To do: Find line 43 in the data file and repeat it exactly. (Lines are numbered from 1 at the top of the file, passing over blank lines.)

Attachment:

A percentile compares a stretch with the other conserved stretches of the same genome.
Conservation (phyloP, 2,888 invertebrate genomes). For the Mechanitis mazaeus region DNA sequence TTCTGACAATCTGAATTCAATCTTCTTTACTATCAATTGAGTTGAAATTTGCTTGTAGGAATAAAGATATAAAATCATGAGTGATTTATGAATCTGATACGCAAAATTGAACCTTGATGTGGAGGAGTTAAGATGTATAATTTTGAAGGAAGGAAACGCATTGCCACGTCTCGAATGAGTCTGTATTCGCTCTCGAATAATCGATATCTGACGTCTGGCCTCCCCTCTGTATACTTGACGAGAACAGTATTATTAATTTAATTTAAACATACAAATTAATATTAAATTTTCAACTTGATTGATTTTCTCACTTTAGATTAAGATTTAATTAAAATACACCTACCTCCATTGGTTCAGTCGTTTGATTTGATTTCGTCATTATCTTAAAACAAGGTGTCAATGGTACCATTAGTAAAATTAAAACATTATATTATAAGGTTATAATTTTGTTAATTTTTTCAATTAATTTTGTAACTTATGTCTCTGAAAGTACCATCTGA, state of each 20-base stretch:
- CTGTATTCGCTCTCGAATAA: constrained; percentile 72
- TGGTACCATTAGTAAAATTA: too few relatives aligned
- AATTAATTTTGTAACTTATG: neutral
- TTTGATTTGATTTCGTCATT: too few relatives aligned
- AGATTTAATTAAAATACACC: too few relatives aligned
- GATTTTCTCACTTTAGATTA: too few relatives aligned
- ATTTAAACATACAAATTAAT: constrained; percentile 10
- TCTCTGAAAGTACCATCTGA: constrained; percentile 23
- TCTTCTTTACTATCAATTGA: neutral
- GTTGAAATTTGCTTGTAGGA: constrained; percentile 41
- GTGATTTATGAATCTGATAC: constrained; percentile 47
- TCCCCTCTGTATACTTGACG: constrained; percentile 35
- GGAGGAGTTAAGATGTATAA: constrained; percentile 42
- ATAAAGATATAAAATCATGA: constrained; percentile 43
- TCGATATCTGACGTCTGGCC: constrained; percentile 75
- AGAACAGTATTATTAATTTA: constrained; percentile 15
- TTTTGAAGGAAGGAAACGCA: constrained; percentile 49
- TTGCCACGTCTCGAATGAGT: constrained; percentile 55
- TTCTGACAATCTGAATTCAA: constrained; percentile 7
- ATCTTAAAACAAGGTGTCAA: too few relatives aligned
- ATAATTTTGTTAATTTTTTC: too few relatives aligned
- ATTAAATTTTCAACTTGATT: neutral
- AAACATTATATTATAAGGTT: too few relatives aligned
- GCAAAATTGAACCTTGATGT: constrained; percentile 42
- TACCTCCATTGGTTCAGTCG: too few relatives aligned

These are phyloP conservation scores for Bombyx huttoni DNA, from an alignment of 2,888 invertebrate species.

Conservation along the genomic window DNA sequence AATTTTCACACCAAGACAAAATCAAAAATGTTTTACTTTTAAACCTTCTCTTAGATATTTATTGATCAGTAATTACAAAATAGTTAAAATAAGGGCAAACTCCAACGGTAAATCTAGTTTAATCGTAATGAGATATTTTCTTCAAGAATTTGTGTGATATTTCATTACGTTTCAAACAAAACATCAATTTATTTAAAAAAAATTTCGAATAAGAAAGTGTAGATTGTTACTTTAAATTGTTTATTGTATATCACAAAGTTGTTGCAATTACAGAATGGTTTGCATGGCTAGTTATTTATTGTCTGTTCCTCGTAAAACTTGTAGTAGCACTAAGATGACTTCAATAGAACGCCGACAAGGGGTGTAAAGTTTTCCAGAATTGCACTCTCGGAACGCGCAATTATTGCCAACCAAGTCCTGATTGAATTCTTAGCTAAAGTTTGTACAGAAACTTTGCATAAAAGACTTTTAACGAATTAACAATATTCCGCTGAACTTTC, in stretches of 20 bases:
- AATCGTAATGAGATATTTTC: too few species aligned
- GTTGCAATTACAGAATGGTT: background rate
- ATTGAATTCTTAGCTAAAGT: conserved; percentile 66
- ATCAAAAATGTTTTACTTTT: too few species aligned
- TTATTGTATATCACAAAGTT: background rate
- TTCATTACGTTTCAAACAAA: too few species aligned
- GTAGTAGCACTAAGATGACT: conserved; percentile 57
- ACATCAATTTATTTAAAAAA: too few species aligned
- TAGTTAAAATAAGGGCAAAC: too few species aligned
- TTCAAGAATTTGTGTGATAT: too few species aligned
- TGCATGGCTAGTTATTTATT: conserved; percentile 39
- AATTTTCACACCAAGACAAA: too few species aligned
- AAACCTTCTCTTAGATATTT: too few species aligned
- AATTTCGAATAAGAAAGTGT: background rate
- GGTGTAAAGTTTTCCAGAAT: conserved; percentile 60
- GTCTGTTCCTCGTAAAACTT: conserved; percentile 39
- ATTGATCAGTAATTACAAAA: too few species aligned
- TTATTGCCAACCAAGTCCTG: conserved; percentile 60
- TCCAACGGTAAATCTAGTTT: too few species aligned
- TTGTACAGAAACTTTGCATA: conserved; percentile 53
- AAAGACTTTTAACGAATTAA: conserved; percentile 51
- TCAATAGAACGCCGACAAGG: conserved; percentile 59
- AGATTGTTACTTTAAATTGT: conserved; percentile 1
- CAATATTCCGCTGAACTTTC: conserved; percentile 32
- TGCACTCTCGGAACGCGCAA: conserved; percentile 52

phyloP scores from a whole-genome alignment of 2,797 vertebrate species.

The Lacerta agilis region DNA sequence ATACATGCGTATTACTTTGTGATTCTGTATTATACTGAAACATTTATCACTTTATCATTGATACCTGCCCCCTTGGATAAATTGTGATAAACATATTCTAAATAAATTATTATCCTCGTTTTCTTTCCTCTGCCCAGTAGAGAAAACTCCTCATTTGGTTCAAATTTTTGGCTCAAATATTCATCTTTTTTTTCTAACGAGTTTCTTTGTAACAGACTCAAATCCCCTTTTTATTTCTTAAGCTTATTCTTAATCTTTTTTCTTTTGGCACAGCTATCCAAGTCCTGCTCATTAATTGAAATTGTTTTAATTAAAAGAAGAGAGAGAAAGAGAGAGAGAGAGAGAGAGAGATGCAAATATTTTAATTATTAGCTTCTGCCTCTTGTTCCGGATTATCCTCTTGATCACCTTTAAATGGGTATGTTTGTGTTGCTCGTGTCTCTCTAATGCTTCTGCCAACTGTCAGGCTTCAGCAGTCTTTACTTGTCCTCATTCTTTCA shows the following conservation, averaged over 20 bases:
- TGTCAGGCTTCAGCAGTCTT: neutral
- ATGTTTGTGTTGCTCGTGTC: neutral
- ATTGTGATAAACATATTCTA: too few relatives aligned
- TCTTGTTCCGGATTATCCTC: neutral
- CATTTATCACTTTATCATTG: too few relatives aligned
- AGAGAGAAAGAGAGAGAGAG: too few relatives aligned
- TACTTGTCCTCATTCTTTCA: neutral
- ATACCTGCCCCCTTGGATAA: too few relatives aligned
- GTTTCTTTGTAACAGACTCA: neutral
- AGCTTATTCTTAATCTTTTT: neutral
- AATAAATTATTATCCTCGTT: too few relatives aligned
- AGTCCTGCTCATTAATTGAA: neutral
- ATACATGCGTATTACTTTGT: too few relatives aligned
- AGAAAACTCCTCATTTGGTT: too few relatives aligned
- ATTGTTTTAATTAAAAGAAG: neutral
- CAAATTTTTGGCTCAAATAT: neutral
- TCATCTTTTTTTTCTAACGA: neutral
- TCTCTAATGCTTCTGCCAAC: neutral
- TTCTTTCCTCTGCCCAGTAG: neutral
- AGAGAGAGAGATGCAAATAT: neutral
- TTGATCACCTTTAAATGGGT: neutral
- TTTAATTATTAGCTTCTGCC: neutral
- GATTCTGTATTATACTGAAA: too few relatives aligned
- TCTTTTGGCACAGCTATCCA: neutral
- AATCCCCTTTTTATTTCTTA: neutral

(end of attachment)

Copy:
- AATTTCGAATAAGAAAGTGT: background rate